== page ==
College. This word brings about a multitude of emotions, especially for high school students.
Nervousness: for many, matriculating at a college correlates with being away from home and family for the first time. It might involve traveling or spending time in an unknown city or state, or living with strangers.
Excitement: depending on one's attitude, history, or past experiences, every scenario listed above could be viewed with eagerness and enthusiasm. These two emotions likely will happen simultaneously.
Worry: students may question their preparedness for collegiate-level study or their families' ability to fund higher education. This is even truer for first-generation college students.
On May 8, a mix of 28 sophomores and juniors from Groveton High School tested these emotions when they traveled to three Vermont colleges: Lyndon State College, Champlain College and the University of Vermont. Only seven participants reported visited Burlington before and a high percentage had never been to a college campus. The trip was organized by school counselor Colleen Clogston and was funded by the York Foundation. Students had the opportunity to tour each campus, eat at two dining halls, ask questions to student-panels and learn about the application process from admissions officers.
The three colleges were identified because they offer very different experiences, curriculum and opportunities for students. One of Clogston's goals for the trip was to expose students to a variety of types of colleges. Champlain College is a very small, private college with a select few majors (and, according to GHS students, an impressive dining plan). Lyndon State is able to offer unique majors, which New Hampshire students couldn't study at an in-state institution, and prides itself on its small class sizes, close student-professor relationships and unique internships. UVM is a large Division I university, with an expansive campus, strong pre-professional programming, and every extracurricular imaginable.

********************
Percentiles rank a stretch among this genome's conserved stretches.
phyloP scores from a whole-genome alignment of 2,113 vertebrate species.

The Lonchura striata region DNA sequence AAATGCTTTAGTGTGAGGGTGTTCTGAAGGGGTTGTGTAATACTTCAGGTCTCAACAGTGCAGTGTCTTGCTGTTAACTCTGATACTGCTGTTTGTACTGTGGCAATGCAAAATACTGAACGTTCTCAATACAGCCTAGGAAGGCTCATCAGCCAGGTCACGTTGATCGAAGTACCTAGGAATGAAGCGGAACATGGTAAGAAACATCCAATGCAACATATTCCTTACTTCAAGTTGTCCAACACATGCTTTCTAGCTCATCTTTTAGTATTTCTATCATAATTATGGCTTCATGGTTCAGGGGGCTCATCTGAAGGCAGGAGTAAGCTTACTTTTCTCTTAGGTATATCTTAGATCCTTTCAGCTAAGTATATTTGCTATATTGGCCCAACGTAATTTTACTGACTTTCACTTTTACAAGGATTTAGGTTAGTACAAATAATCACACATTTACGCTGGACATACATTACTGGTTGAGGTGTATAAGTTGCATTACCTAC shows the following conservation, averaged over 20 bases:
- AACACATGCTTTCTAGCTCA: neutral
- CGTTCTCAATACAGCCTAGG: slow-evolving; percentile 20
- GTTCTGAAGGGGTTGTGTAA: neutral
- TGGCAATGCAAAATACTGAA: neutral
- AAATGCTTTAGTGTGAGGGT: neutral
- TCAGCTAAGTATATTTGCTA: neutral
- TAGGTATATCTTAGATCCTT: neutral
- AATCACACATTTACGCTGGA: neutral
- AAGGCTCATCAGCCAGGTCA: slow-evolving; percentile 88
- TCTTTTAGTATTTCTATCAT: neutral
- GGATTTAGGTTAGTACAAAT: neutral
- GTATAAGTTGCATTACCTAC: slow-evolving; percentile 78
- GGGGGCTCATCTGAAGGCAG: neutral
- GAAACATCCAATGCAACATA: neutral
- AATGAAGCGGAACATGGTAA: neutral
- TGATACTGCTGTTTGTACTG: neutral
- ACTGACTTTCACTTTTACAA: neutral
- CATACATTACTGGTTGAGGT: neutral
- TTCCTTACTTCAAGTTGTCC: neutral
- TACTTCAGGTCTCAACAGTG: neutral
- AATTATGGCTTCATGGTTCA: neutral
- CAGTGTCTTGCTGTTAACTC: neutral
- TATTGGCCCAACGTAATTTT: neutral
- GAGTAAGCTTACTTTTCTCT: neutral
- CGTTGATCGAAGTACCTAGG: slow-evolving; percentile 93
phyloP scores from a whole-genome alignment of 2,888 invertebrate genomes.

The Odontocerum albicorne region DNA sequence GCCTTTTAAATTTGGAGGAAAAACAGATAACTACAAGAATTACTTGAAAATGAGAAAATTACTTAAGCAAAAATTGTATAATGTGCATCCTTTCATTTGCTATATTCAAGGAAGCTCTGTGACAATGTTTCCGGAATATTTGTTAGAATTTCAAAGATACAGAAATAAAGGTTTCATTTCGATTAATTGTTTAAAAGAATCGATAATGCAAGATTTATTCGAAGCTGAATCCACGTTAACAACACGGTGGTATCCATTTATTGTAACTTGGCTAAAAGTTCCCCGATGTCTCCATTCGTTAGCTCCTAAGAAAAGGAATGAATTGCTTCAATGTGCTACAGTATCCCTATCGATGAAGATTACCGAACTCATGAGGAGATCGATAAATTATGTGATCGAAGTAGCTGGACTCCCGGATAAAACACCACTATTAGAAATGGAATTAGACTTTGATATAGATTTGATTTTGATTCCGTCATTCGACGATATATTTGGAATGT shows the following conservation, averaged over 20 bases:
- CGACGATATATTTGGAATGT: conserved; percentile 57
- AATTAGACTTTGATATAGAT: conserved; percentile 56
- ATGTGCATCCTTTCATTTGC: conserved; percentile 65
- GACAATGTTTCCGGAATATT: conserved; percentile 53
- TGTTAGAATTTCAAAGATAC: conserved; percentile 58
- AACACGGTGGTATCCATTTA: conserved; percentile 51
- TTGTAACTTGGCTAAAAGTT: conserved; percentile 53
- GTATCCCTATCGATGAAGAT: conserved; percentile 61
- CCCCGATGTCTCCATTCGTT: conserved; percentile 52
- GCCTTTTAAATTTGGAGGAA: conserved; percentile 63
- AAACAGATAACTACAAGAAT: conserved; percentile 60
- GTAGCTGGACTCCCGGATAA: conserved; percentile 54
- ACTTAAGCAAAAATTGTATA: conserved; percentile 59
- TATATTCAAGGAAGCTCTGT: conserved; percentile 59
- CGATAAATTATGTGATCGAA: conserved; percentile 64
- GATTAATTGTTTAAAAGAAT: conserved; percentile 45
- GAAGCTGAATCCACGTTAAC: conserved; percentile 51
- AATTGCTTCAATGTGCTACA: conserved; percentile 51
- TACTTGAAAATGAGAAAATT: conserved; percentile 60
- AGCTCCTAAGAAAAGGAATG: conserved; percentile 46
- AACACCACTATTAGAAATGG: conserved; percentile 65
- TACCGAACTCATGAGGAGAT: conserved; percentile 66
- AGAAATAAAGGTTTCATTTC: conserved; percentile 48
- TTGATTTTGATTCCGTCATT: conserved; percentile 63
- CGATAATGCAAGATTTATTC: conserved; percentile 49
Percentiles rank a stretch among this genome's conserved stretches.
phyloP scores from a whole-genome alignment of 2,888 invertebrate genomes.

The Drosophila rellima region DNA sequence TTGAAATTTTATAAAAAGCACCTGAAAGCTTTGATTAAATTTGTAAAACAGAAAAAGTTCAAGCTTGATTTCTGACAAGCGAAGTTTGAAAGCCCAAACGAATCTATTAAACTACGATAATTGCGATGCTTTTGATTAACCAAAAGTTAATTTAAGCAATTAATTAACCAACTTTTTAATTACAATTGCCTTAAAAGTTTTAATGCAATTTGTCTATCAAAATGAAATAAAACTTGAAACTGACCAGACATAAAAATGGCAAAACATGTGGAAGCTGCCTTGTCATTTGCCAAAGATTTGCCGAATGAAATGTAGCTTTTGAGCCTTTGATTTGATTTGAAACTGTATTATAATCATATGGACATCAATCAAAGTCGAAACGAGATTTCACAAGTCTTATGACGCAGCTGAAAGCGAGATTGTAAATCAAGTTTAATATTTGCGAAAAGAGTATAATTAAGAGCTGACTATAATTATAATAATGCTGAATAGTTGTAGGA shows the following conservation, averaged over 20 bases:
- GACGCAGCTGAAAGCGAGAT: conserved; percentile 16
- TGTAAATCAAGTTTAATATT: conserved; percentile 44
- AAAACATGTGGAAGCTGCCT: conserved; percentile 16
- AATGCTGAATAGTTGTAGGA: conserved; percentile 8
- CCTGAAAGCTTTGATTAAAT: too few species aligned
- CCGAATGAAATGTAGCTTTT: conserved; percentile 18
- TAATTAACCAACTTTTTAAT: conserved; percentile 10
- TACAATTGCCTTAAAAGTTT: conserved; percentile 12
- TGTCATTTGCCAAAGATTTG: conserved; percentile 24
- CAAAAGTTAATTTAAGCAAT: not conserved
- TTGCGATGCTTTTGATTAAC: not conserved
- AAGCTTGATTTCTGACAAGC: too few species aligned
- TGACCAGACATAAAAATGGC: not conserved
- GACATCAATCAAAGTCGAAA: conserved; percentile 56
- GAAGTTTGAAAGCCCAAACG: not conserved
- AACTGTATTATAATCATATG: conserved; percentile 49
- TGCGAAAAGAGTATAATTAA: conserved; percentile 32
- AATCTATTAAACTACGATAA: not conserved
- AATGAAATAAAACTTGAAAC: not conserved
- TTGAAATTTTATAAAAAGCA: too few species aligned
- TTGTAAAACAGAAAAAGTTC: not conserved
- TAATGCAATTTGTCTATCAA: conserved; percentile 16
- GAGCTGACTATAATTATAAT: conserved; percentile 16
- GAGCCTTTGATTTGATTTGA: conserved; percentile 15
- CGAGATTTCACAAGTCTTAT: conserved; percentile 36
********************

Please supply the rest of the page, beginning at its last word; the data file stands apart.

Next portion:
The day-long trip concluded on Church Street in Burlington where students had the opportunity to experience the shopping, food and culture the historic downtown offered. Students observed a peaceful protest about police brutality and racial tolerance. Before boarding the bus back to Groveton, students attended the play, "The Mountaintop" at the Flynn Center. The Mountaintop was presented by the Vermont Stage Company. A two-person show, the play depicted a fictional encounter (though based on actual historical events) between Martin Luther King Jr. and a chambermaid on the evening before his death.
Chaperones were pleased to hear students' reflections on the day. Many had positive comments about the city of Burlington and were open to considering colleges outside their initial comfort zone. One student, for example, had always assumed she'd attend the University of New Hampshire. However, after visiting these colleges she was persuaded to expand her search. Their awareness of the importance of the college essay in the application process was strengthened.
These 28 students from GHS are ever more ready to engage in the next step of their education -- even if they are nervous, excited, and a bit worried about what the process will involve.